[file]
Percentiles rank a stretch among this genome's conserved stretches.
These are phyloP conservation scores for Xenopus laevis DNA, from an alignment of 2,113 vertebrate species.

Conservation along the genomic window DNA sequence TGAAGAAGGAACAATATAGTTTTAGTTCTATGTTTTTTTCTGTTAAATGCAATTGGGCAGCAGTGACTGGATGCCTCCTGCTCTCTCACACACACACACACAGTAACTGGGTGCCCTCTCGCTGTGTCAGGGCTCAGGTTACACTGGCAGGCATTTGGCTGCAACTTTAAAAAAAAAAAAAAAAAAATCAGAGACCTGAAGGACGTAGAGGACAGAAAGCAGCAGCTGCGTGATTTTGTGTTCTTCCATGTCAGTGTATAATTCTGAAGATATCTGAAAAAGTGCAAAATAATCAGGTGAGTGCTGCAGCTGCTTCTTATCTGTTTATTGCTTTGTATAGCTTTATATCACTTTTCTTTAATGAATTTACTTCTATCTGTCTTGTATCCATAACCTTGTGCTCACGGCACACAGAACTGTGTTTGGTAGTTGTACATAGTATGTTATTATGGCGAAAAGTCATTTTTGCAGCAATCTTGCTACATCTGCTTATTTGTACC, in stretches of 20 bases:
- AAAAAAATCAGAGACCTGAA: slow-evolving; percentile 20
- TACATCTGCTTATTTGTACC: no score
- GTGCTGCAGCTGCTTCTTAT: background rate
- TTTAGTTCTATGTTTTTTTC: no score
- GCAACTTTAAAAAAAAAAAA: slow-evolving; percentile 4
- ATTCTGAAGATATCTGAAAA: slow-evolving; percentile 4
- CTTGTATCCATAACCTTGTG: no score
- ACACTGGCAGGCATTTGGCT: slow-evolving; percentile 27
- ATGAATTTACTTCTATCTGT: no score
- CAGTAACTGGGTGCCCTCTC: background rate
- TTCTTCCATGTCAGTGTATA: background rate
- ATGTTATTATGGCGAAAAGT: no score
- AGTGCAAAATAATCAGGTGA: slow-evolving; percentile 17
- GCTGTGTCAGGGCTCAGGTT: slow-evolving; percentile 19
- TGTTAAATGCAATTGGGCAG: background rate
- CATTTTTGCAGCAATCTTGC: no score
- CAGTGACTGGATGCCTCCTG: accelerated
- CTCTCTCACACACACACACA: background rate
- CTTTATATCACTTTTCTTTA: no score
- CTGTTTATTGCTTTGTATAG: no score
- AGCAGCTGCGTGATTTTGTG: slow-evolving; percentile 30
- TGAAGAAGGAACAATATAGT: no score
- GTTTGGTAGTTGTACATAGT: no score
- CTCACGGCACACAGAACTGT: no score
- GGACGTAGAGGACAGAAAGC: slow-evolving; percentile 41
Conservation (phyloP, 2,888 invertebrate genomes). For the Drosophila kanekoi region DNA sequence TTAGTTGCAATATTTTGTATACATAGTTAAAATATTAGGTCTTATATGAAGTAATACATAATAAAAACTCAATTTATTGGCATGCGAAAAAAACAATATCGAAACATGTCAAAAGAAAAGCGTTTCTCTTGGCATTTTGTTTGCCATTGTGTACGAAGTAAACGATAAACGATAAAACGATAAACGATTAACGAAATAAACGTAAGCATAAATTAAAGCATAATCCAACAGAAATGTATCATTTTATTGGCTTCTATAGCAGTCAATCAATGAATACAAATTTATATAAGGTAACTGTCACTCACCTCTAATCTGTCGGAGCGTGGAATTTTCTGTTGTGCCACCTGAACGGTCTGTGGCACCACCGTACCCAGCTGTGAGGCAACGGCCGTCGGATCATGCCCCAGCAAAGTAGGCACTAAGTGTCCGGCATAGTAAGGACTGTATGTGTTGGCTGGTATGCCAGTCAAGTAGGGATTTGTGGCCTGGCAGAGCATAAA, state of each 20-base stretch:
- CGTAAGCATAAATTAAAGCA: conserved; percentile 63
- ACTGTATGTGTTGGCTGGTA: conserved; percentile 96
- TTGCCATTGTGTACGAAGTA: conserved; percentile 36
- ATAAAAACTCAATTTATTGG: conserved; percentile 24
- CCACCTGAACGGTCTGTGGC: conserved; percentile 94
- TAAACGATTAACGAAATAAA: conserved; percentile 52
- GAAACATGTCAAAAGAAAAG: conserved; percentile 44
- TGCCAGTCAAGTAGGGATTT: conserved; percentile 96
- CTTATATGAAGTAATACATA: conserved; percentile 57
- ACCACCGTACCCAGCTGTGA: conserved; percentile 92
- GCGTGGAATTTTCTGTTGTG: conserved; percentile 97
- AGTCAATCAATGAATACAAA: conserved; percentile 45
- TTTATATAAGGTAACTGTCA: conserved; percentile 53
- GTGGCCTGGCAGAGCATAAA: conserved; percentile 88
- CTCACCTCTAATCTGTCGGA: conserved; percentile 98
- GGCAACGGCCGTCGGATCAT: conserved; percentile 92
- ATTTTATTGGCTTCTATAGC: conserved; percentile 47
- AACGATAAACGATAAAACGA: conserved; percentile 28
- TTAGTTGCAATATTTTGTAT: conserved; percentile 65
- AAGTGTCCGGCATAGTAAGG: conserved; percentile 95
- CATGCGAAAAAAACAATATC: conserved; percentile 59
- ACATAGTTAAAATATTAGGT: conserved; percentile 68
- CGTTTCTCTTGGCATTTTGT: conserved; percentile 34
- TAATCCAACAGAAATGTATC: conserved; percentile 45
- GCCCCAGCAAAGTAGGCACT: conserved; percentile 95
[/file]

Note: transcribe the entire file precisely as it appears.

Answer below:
Percentiles rank a stretch among this genome's conserved stretches.
These are phyloP conservation scores for Xenopus laevis DNA, from an alignment of 2,113 vertebrate species.

Conservation along the genomic window DNA sequence TGAAGAAGGAACAATATAGTTTTAGTTCTATGTTTTTTTCTGTTAAATGCAATTGGGCAGCAGTGACTGGATGCCTCCTGCTCTCTCACACACACACACACAGTAACTGGGTGCCCTCTCGCTGTGTCAGGGCTCAGGTTACACTGGCAGGCATTTGGCTGCAACTTTAAAAAAAAAAAAAAAAAAATCAGAGACCTGAAGGACGTAGAGGACAGAAAGCAGCAGCTGCGTGATTTTGTGTTCTTCCATGTCAGTGTATAATTCTGAAGATATCTGAAAAAGTGCAAAATAATCAGGTGAGTGCTGCAGCTGCTTCTTATCTGTTTATTGCTTTGTATAGCTTTATATCACTTTTCTTTAATGAATTTACTTCTATCTGTCTTGTATCCATAACCTTGTGCTCACGGCACACAGAACTGTGTTTGGTAGTTGTACATAGTATGTTATTATGGCGAAAAGTCATTTTTGCAGCAATCTTGCTACATCTGCTTATTTGTACC, in stretches of 20 bases:
- AAAAAAATCAGAGACCTGAA: slow-evolving; percentile 20
- TACATCTGCTTATTTGTACC: no score
- GTGCTGCAGCTGCTTCTTAT: background rate
- TTTAGTTCTATGTTTTTTTC: no score
- GCAACTTTAAAAAAAAAAAA: slow-evolving; percentile 4
- ATTCTGAAGATATCTGAAAA: slow-evolving; percentile 4
- CTTGTATCCATAACCTTGTG: no score
- ACACTGGCAGGCATTTGGCT: slow-evolving; percentile 27
- ATGAATTTACTTCTATCTGT: no score
- CAGTAACTGGGTGCCCTCTC: background rate
- TTCTTCCATGTCAGTGTATA: background rate
- ATGTTATTATGGCGAAAAGT: no score
- AGTGCAAAATAATCAGGTGA: slow-evolving; percentile 17
- GCTGTGTCAGGGCTCAGGTT: slow-evolving; percentile 19
- TGTTAAATGCAATTGGGCAG: background rate
- CATTTTTGCAGCAATCTTGC: no score
- CAGTGACTGGATGCCTCCTG: accelerated
- CTCTCTCACACACACACACA: background rate
- CTTTATATCACTTTTCTTTA: no score
- CTGTTTATTGCTTTGTATAG: no score
- AGCAGCTGCGTGATTTTGTG: slow-evolving; percentile 30
- TGAAGAAGGAACAATATAGT: no score
- GTTTGGTAGTTGTACATAGT: no score
- CTCACGGCACACAGAACTGT: no score
- GGACGTAGAGGACAGAAAGC: slow-evolving; percentile 41
Conservation (phyloP, 2,888 invertebrate genomes). For the Drosophila kanekoi region DNA sequence TTAGTTGCAATATTTTGTATACATAGTTAAAATATTAGGTCTTATATGAAGTAATACATAATAAAAACTCAATTTATTGGCATGCGAAAAAAACAATATCGAAACATGTCAAAAGAAAAGCGTTTCTCTTGGCATTTTGTTTGCCATTGTGTACGAAGTAAACGATAAACGATAAAACGATAAACGATTAACGAAATAAACGTAAGCATAAATTAAAGCATAATCCAACAGAAATGTATCATTTTATTGGCTTCTATAGCAGTCAATCAATGAATACAAATTTATATAAGGTAACTGTCACTCACCTCTAATCTGTCGGAGCGTGGAATTTTCTGTTGTGCCACCTGAACGGTCTGTGGCACCACCGTACCCAGCTGTGAGGCAACGGCCGTCGGATCATGCCCCAGCAAAGTAGGCACTAAGTGTCCGGCATAGTAAGGACTGTATGTGTTGGCTGGTATGCCAGTCAAGTAGGGATTTGTGGCCTGGCAGAGCATAAA, state of each 20-base stretch:
- CGTAAGCATAAATTAAAGCA: conserved; percentile 63
- ACTGTATGTGTTGGCTGGTA: conserved; percentile 96
- TTGCCATTGTGTACGAAGTA: conserved; percentile 36
- ATAAAAACTCAATTTATTGG: conserved; percentile 24
- CCACCTGAACGGTCTGTGGC: conserved; percentile 94
- TAAACGATTAACGAAATAAA: conserved; percentile 52
- GAAACATGTCAAAAGAAAAG: conserved; percentile 44
- TGCCAGTCAAGTAGGGATTT: conserved; percentile 96
- CTTATATGAAGTAATACATA: conserved; percentile 57
- ACCACCGTACCCAGCTGTGA: conserved; percentile 92
- GCGTGGAATTTTCTGTTGTG: conserved; percentile 97
- AGTCAATCAATGAATACAAA: conserved; percentile 45
- TTTATATAAGGTAACTGTCA: conserved; percentile 53
- GTGGCCTGGCAGAGCATAAA: conserved; percentile 88
- CTCACCTCTAATCTGTCGGA: conserved; percentile 98
- GGCAACGGCCGTCGGATCAT: conserved; percentile 92
- ATTTTATTGGCTTCTATAGC: conserved; percentile 47
- AACGATAAACGATAAAACGA: conserved; percentile 28
- TTAGTTGCAATATTTTGTAT: conserved; percentile 65
- AAGTGTCCGGCATAGTAAGG: conserved; percentile 95
- CATGCGAAAAAAACAATATC: conserved; percentile 59
- ACATAGTTAAAATATTAGGT: conserved; percentile 68
- CGTTTCTCTTGGCATTTTGT: conserved; percentile 34
- TAATCCAACAGAAATGTATC: conserved; percentile 45
- GCCCCAGCAAAGTAGGCACT: conserved; percentile 95